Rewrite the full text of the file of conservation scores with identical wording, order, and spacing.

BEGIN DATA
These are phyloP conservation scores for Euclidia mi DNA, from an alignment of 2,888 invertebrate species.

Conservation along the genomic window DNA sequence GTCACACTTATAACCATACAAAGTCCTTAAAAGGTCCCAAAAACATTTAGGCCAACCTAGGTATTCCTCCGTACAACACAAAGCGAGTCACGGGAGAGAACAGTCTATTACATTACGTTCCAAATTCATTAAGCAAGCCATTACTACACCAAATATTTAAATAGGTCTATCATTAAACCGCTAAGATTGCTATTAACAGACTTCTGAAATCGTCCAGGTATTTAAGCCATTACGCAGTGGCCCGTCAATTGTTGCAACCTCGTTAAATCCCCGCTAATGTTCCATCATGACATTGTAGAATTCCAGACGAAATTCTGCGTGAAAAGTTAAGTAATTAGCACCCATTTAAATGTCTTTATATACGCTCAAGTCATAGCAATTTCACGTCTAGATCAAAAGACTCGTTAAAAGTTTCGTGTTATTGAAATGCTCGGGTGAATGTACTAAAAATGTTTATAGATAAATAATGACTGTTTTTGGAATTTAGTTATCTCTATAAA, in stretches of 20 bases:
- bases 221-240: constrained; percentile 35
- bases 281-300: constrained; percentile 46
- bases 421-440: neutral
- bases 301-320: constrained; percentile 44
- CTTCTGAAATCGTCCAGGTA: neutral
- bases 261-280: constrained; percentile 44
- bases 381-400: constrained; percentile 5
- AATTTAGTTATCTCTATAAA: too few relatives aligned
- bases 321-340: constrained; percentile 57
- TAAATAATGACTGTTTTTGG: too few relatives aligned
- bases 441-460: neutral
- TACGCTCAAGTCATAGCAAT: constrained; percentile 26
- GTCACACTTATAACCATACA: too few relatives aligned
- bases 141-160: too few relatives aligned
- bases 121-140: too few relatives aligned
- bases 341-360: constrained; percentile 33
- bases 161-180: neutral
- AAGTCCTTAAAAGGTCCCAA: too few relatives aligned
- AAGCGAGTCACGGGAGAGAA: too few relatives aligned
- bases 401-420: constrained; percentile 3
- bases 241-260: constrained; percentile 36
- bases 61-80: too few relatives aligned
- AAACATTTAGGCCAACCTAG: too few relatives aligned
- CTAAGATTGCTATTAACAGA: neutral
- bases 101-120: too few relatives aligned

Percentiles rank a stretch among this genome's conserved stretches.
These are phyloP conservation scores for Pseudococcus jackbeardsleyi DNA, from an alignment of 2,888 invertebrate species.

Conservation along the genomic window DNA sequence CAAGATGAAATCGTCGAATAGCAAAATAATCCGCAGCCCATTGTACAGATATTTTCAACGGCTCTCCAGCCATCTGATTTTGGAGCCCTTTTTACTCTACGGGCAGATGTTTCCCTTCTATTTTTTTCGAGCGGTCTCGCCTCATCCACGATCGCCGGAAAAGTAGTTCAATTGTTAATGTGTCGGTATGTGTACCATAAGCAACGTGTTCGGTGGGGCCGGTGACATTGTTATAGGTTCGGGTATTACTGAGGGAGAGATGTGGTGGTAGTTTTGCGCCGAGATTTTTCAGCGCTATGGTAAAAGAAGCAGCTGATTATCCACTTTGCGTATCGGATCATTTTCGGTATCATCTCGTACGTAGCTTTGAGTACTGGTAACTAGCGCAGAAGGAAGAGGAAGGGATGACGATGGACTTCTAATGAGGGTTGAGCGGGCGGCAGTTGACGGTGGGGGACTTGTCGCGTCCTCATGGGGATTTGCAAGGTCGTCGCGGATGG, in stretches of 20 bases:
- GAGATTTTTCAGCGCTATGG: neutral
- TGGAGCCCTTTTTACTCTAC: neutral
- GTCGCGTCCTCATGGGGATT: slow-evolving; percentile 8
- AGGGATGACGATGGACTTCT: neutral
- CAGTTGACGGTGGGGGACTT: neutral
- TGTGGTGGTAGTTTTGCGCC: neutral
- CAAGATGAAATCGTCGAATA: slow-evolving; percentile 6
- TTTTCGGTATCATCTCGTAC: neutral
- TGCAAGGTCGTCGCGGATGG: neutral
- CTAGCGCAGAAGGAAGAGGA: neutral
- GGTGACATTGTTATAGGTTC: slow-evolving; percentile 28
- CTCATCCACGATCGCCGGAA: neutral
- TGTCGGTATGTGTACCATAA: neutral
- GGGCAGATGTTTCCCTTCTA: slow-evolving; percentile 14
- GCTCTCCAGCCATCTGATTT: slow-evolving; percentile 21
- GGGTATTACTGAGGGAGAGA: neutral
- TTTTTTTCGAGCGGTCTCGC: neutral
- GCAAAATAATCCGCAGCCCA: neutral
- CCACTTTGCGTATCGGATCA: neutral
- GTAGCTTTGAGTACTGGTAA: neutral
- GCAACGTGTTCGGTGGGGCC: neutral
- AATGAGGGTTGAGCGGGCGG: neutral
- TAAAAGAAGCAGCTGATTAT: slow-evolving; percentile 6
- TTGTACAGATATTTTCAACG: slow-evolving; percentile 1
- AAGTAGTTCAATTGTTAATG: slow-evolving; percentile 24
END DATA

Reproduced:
These are phyloP conservation scores for Euclidia mi DNA, from an alignment of 2,888 invertebrate species.

Conservation along the genomic window DNA sequence GTCACACTTATAACCATACAAAGTCCTTAAAAGGTCCCAAAAACATTTAGGCCAACCTAGGTATTCCTCCGTACAACACAAAGCGAGTCACGGGAGAGAACAGTCTATTACATTACGTTCCAAATTCATTAAGCAAGCCATTACTACACCAAATATTTAAATAGGTCTATCATTAAACCGCTAAGATTGCTATTAACAGACTTCTGAAATCGTCCAGGTATTTAAGCCATTACGCAGTGGCCCGTCAATTGTTGCAACCTCGTTAAATCCCCGCTAATGTTCCATCATGACATTGTAGAATTCCAGACGAAATTCTGCGTGAAAAGTTAAGTAATTAGCACCCATTTAAATGTCTTTATATACGCTCAAGTCATAGCAATTTCACGTCTAGATCAAAAGACTCGTTAAAAGTTTCGTGTTATTGAAATGCTCGGGTGAATGTACTAAAAATGTTTATAGATAAATAATGACTGTTTTTGGAATTTAGTTATCTCTATAAA, in stretches of 20 bases:
- bases 221-240: constrained; percentile 35
- bases 281-300: constrained; percentile 46
- bases 421-440: neutral
- bases 301-320: constrained; percentile 44
- CTTCTGAAATCGTCCAGGTA: neutral
- bases 261-280: constrained; percentile 44
- bases 381-400: constrained; percentile 5
- AATTTAGTTATCTCTATAAA: too few relatives aligned
- bases 321-340: constrained; percentile 57
- TAAATAATGACTGTTTTTGG: too few relatives aligned
- bases 441-460: neutral
- TACGCTCAAGTCATAGCAAT: constrained; percentile 26
- GTCACACTTATAACCATACA: too few relatives aligned
- bases 141-160: too few relatives aligned
- bases 121-140: too few relatives aligned
- bases 341-360: constrained; percentile 33
- bases 161-180: neutral
- AAGTCCTTAAAAGGTCCCAA: too few relatives aligned
- AAGCGAGTCACGGGAGAGAA: too few relatives aligned
- bases 401-420: constrained; percentile 3
- bases 241-260: constrained; percentile 36
- bases 61-80: too few relatives aligned
- AAACATTTAGGCCAACCTAG: too few relatives aligned
- CTAAGATTGCTATTAACAGA: neutral
- bases 101-120: too few relatives aligned

Percentiles rank a stretch among this genome's conserved stretches.
These are phyloP conservation scores for Pseudococcus jackbeardsleyi DNA, from an alignment of 2,888 invertebrate species.

Conservation along the genomic window DNA sequence CAAGATGAAATCGTCGAATAGCAAAATAATCCGCAGCCCATTGTACAGATATTTTCAACGGCTCTCCAGCCATCTGATTTTGGAGCCCTTTTTACTCTACGGGCAGATGTTTCCCTTCTATTTTTTTCGAGCGGTCTCGCCTCATCCACGATCGCCGGAAAAGTAGTTCAATTGTTAATGTGTCGGTATGTGTACCATAAGCAACGTGTTCGGTGGGGCCGGTGACATTGTTATAGGTTCGGGTATTACTGAGGGAGAGATGTGGTGGTAGTTTTGCGCCGAGATTTTTCAGCGCTATGGTAAAAGAAGCAGCTGATTATCCACTTTGCGTATCGGATCATTTTCGGTATCATCTCGTACGTAGCTTTGAGTACTGGTAACTAGCGCAGAAGGAAGAGGAAGGGATGACGATGGACTTCTAATGAGGGTTGAGCGGGCGGCAGTTGACGGTGGGGGACTTGTCGCGTCCTCATGGGGATTTGCAAGGTCGTCGCGGATGG, in stretches of 20 bases:
- GAGATTTTTCAGCGCTATGG: neutral
- TGGAGCCCTTTTTACTCTAC: neutral
- GTCGCGTCCTCATGGGGATT: slow-evolving; percentile 8
- AGGGATGACGATGGACTTCT: neutral
- CAGTTGACGGTGGGGGACTT: neutral
- TGTGGTGGTAGTTTTGCGCC: neutral
- CAAGATGAAATCGTCGAATA: slow-evolving; percentile 6
- TTTTCGGTATCATCTCGTAC: neutral
- TGCAAGGTCGTCGCGGATGG: neutral
- CTAGCGCAGAAGGAAGAGGA: neutral
- GGTGACATTGTTATAGGTTC: slow-evolving; percentile 28
- CTCATCCACGATCGCCGGAA: neutral
- TGTCGGTATGTGTACCATAA: neutral
- GGGCAGATGTTTCCCTTCTA: slow-evolving; percentile 14
- GCTCTCCAGCCATCTGATTT: slow-evolving; percentile 21
- GGGTATTACTGAGGGAGAGA: neutral
- TTTTTTTCGAGCGGTCTCGC: neutral
- GCAAAATAATCCGCAGCCCA: neutral
- CCACTTTGCGTATCGGATCA: neutral
- GTAGCTTTGAGTACTGGTAA: neutral
- GCAACGTGTTCGGTGGGGCC: neutral
- AATGAGGGTTGAGCGGGCGG: neutral
- TAAAAGAAGCAGCTGATTAT: slow-evolving; percentile 6
- TTGTACAGATATTTTCAACG: slow-evolving; percentile 1
- AAGTAGTTCAATTGTTAATG: slow-evolving; percentile 24